“Oh well,” Finrod said. “I only turned up at the end in my customarily inquisitive manner to poke my nose into the happy reunion. I can’t take any credit for it. That’s down to Elrond.”
Oh yes, Elrond. Maglor rubbed the tears from his face with a handkerchief helpfully supplied by Finrod, and turned to Elrond.
“Mother, this is Elrond Halfelven... Do you know about Elrond?”
“Well, I’ve heard of him, of course, one of the heroes of Middle-earth,” Nerdanel said, taking Elrond’s hand, a little confused, as Elrond greeted her courteously. “I thank you with all my heart for bringing my son back to me. I had not realised that you knew him so well.”
Maglor sighed. “I’d better tell you how we met, then. You aren’t going to like it.”
Nerdanel looked stern. “I liked very little of what I heard of what you did in Middle-earth. Or before that, either.”
“Perhaps I could tell the tale of how we met, then,” Elrond said, giving Maglor a smile. “The way Maglor tells it is not very kind to him or to Maedhros, and for once, it wasn’t a story with an entirely dark ending.”
“I’m not sure that I need the kinder version,” Nerdanel said, a little bitterly. “I have grown very accustomed to being disappointed in my sons.”
“You might as well let him tell it if he wants to,” Maglor said. “He says he wants to be an honorary grandson. You couldn’t ask for a better one. He might even go some way towards making up for us.”
Nerdanel looked in surprise at Elrond. “Really? That’s not something I expected to hear! All right. I can see there’s more to this than I know. Do come and sit down. And I think a cup of wine is definitely in order. I’m not sure if in celebration or consolation, or just to numb the pain, but wine, definitely.”
“Excellent!” Finrod said. “I knew there was a good reason you are my favorite aunt. Open a bottle and we’ll try all three reasons for drinking it, and see which works best!”
Nerdanel gave him a sceptical look over her shoulder as she led them to the corner where there were, still, settles draped in blankets patterned green and blue. “You call Anairë your favourite aunt all the time, Finrod!” she said.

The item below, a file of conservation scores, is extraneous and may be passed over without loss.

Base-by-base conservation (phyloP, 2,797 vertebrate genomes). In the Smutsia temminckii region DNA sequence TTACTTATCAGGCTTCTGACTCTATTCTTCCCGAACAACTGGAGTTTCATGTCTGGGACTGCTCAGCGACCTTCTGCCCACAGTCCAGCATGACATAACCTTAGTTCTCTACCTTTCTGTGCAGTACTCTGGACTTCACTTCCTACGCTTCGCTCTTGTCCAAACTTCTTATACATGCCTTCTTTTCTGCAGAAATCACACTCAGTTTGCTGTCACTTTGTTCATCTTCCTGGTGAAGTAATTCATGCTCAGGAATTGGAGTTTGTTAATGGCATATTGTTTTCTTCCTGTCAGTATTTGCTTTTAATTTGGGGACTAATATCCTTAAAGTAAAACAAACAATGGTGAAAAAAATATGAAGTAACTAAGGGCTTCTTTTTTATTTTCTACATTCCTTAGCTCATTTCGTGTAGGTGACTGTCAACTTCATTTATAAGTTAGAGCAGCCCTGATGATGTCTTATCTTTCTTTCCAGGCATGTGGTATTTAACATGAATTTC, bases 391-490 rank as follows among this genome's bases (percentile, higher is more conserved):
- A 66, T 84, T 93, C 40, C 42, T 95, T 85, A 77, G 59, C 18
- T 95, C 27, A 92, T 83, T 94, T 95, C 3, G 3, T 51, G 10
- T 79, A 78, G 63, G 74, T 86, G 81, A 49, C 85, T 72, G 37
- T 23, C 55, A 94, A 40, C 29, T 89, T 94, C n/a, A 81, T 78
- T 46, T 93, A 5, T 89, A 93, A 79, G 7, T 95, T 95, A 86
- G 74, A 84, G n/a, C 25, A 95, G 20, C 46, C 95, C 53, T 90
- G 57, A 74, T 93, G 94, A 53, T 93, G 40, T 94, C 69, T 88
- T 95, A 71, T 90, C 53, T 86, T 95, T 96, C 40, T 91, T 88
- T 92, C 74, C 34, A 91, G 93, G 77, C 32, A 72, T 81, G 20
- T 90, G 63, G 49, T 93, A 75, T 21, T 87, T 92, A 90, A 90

“You are all my favourites!” Finrod said, grinning. “Well, apart from Findis, perhaps.”
Nerdanel grimaced, pouring wine into cups. She explained to Elrond; “My sister-in-law Findis was very much against any involvement in Middle-earth. She considers us all rather disreputable for offering any challenge to the Valar about it. Oh, don’t look like that, Maglor! I didn’t want you to go, and I certainly didn’t want you to swear that foul oath, but that doesn’t mean I turned my back! I went to the Valar several times to ask for help for you.”
“Did you?” Maglor said. “I thought not even the echo of our lamentations passed the mountains!”
“Well, yes, that was what they said at first. But there were a lot of protests from the Teleri about it, since, as they said, it meant they had no word of their kin, who had done nothing wrong at all. Eärwen did excellent work there, bless her, and soon we had regular news from the Eagles, and of course news of the Sindar meant news from the Noldor too. So when we heard of Dagor Bragollach, Anairë and I went to Manwë and appealed for him to send help. And then when Finrod came back to life, we tried again. I thought they might listen to him, since he had been there in the middle of it all.”
“I never thought they would,” Finrod said, shrugging. “There was no question that I should have been under the ban as much as Galadriel was. I was only in Valinor thanks to Lúthien, I suspect. But you never know until you try.”
“Anyway,” Nerdanel said, “They said no. That was when Finarfin began making stores of weapons again. By the time Eärendil and Elwing got here, we had all the gear for a great army prepared, hoping for the chance to use it. I hoped they would let me go to Middle-earth with the army, but it was not permitted. I suppose they thought I’d run off to find you and Maedhros. They didn’t let Finrod go, either: we had to stay here and look after Tirion: it was most frustrating. But Findis would have nothing to do with any of it.”
“She will insist on calling me Ingoldo, too,” Finrod said, disconsolate. “I hate to complain, but Middle-earth does change a person, and if I want my name to reflect that, then I can’t help feeling it’s rather rude to ignore my preference. But come on, Elrond! I want to hear your version of the Havens of Sirion. I’ve heard Maglor’s version, and it is dark and frankly, terribly disturbing. I’ve been comforting myself that it can’t possibly have been quite that bad or you would have chopped his head off long ago. ”